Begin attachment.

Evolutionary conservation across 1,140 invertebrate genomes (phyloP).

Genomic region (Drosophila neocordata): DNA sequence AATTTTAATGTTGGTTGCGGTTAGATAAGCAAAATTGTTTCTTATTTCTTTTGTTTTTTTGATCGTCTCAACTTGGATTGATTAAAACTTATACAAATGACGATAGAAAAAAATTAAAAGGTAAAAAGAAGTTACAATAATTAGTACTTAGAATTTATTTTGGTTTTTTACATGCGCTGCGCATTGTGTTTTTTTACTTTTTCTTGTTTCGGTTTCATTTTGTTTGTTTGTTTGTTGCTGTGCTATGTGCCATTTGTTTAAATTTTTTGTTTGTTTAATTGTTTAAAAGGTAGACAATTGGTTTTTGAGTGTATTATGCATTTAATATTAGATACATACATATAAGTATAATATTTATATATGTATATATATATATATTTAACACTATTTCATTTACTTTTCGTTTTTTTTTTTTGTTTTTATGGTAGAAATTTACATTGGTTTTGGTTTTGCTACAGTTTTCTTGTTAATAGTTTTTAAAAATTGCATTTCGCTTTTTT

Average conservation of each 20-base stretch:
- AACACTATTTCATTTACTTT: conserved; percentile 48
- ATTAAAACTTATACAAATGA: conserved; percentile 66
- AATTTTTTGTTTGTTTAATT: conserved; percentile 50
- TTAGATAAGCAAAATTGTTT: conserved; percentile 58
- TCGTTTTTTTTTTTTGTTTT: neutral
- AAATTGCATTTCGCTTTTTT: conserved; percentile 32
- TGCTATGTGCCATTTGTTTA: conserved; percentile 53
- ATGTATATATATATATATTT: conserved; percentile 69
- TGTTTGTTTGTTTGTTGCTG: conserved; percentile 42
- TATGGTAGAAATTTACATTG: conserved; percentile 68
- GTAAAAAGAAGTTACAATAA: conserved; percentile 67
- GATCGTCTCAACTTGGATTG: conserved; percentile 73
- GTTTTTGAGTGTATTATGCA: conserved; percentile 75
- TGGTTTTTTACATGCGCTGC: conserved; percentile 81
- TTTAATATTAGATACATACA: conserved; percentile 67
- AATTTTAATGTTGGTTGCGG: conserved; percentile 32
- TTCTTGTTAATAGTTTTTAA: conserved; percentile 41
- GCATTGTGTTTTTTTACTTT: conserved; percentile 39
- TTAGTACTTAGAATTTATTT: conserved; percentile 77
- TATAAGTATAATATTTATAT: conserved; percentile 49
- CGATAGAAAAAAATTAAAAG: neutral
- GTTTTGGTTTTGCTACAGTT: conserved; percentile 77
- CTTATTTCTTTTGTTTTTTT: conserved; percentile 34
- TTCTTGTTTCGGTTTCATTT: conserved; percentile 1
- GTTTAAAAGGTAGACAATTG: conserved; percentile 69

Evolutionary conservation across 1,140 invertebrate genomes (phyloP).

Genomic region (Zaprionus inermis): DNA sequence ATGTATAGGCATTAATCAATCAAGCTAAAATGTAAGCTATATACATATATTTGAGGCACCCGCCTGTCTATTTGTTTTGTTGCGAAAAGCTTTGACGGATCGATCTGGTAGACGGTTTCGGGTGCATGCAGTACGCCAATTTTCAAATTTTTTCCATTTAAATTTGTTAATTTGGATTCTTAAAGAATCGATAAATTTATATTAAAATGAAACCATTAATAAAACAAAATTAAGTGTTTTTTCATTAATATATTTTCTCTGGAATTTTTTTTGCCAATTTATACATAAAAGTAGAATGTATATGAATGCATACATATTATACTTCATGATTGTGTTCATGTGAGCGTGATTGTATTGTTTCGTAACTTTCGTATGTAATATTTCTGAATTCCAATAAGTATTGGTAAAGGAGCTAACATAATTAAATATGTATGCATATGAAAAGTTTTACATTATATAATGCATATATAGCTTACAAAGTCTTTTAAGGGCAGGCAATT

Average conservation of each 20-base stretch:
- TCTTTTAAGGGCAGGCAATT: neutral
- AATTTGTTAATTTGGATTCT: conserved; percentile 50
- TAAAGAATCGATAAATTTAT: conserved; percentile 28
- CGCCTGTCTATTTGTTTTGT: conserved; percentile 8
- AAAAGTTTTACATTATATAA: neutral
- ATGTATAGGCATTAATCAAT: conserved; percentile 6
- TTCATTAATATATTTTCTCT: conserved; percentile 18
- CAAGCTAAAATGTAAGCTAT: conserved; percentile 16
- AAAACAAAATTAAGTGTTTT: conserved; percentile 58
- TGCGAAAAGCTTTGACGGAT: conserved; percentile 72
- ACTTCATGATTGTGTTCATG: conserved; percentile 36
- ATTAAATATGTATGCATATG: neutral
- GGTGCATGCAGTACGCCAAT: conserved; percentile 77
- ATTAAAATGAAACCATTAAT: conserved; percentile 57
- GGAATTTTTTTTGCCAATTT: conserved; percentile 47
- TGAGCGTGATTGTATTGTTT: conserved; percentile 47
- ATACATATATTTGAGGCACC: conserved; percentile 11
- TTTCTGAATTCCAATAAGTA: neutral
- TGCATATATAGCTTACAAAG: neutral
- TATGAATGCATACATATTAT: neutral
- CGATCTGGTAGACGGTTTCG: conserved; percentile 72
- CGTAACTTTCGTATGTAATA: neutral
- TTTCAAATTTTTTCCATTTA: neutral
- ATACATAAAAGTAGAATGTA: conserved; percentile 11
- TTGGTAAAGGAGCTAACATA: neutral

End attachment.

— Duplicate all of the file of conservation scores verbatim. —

Evolutionary conservation across 1,140 invertebrate genomes (phyloP).

Genomic region (Drosophila neocordata): DNA sequence AATTTTAATGTTGGTTGCGGTTAGATAAGCAAAATTGTTTCTTATTTCTTTTGTTTTTTTGATCGTCTCAACTTGGATTGATTAAAACTTATACAAATGACGATAGAAAAAAATTAAAAGGTAAAAAGAAGTTACAATAATTAGTACTTAGAATTTATTTTGGTTTTTTACATGCGCTGCGCATTGTGTTTTTTTACTTTTTCTTGTTTCGGTTTCATTTTGTTTGTTTGTTTGTTGCTGTGCTATGTGCCATTTGTTTAAATTTTTTGTTTGTTTAATTGTTTAAAAGGTAGACAATTGGTTTTTGAGTGTATTATGCATTTAATATTAGATACATACATATAAGTATAATATTTATATATGTATATATATATATATTTAACACTATTTCATTTACTTTTCGTTTTTTTTTTTTGTTTTTATGGTAGAAATTTACATTGGTTTTGGTTTTGCTACAGTTTTCTTGTTAATAGTTTTTAAAAATTGCATTTCGCTTTTTT

Average conservation of each 20-base stretch:
- AACACTATTTCATTTACTTT: conserved; percentile 48
- ATTAAAACTTATACAAATGA: conserved; percentile 66
- AATTTTTTGTTTGTTTAATT: conserved; percentile 50
- TTAGATAAGCAAAATTGTTT: conserved; percentile 58
- TCGTTTTTTTTTTTTGTTTT: neutral
- AAATTGCATTTCGCTTTTTT: conserved; percentile 32
- TGCTATGTGCCATTTGTTTA: conserved; percentile 53
- ATGTATATATATATATATTT: conserved; percentile 69
- TGTTTGTTTGTTTGTTGCTG: conserved; percentile 42
- TATGGTAGAAATTTACATTG: conserved; percentile 68
- GTAAAAAGAAGTTACAATAA: conserved; percentile 67
- GATCGTCTCAACTTGGATTG: conserved; percentile 73
- GTTTTTGAGTGTATTATGCA: conserved; percentile 75
- TGGTTTTTTACATGCGCTGC: conserved; percentile 81
- TTTAATATTAGATACATACA: conserved; percentile 67
- AATTTTAATGTTGGTTGCGG: conserved; percentile 32
- TTCTTGTTAATAGTTTTTAA: conserved; percentile 41
- GCATTGTGTTTTTTTACTTT: conserved; percentile 39
- TTAGTACTTAGAATTTATTT: conserved; percentile 77
- TATAAGTATAATATTTATAT: conserved; percentile 49
- CGATAGAAAAAAATTAAAAG: neutral
- GTTTTGGTTTTGCTACAGTT: conserved; percentile 77
- CTTATTTCTTTTGTTTTTTT: conserved; percentile 34
- TTCTTGTTTCGGTTTCATTT: conserved; percentile 1
- GTTTAAAAGGTAGACAATTG: conserved; percentile 69

Evolutionary conservation across 1,140 invertebrate genomes (phyloP).

Genomic region (Zaprionus inermis): DNA sequence ATGTATAGGCATTAATCAATCAAGCTAAAATGTAAGCTATATACATATATTTGAGGCACCCGCCTGTCTATTTGTTTTGTTGCGAAAAGCTTTGACGGATCGATCTGGTAGACGGTTTCGGGTGCATGCAGTACGCCAATTTTCAAATTTTTTCCATTTAAATTTGTTAATTTGGATTCTTAAAGAATCGATAAATTTATATTAAAATGAAACCATTAATAAAACAAAATTAAGTGTTTTTTCATTAATATATTTTCTCTGGAATTTTTTTTGCCAATTTATACATAAAAGTAGAATGTATATGAATGCATACATATTATACTTCATGATTGTGTTCATGTGAGCGTGATTGTATTGTTTCGTAACTTTCGTATGTAATATTTCTGAATTCCAATAAGTATTGGTAAAGGAGCTAACATAATTAAATATGTATGCATATGAAAAGTTTTACATTATATAATGCATATATAGCTTACAAAGTCTTTTAAGGGCAGGCAATT

Average conservation of each 20-base stretch:
- TCTTTTAAGGGCAGGCAATT: neutral
- AATTTGTTAATTTGGATTCT: conserved; percentile 50
- TAAAGAATCGATAAATTTAT: conserved; percentile 28
- CGCCTGTCTATTTGTTTTGT: conserved; percentile 8
- AAAAGTTTTACATTATATAA: neutral
- ATGTATAGGCATTAATCAAT: conserved; percentile 6
- TTCATTAATATATTTTCTCT: conserved; percentile 18
- CAAGCTAAAATGTAAGCTAT: conserved; percentile 16
- AAAACAAAATTAAGTGTTTT: conserved; percentile 58
- TGCGAAAAGCTTTGACGGAT: conserved; percentile 72
- ACTTCATGATTGTGTTCATG: conserved; percentile 36
- ATTAAATATGTATGCATATG: neutral
- GGTGCATGCAGTACGCCAAT: conserved; percentile 77
- ATTAAAATGAAACCATTAAT: conserved; percentile 57
- GGAATTTTTTTTGCCAATTT: conserved; percentile 47
- TGAGCGTGATTGTATTGTTT: conserved; percentile 47
- ATACATATATTTGAGGCACC: conserved; percentile 11
- TTTCTGAATTCCAATAAGTA: neutral
- TGCATATATAGCTTACAAAG: neutral
- TATGAATGCATACATATTAT: neutral
- CGATCTGGTAGACGGTTTCG: conserved; percentile 72
- CGTAACTTTCGTATGTAATA: neutral
- TTTCAAATTTTTTCCATTTA: neutral
- ATACATAAAAGTAGAATGTA: conserved; percentile 11
- TTGGTAAAGGAGCTAACATA: neutral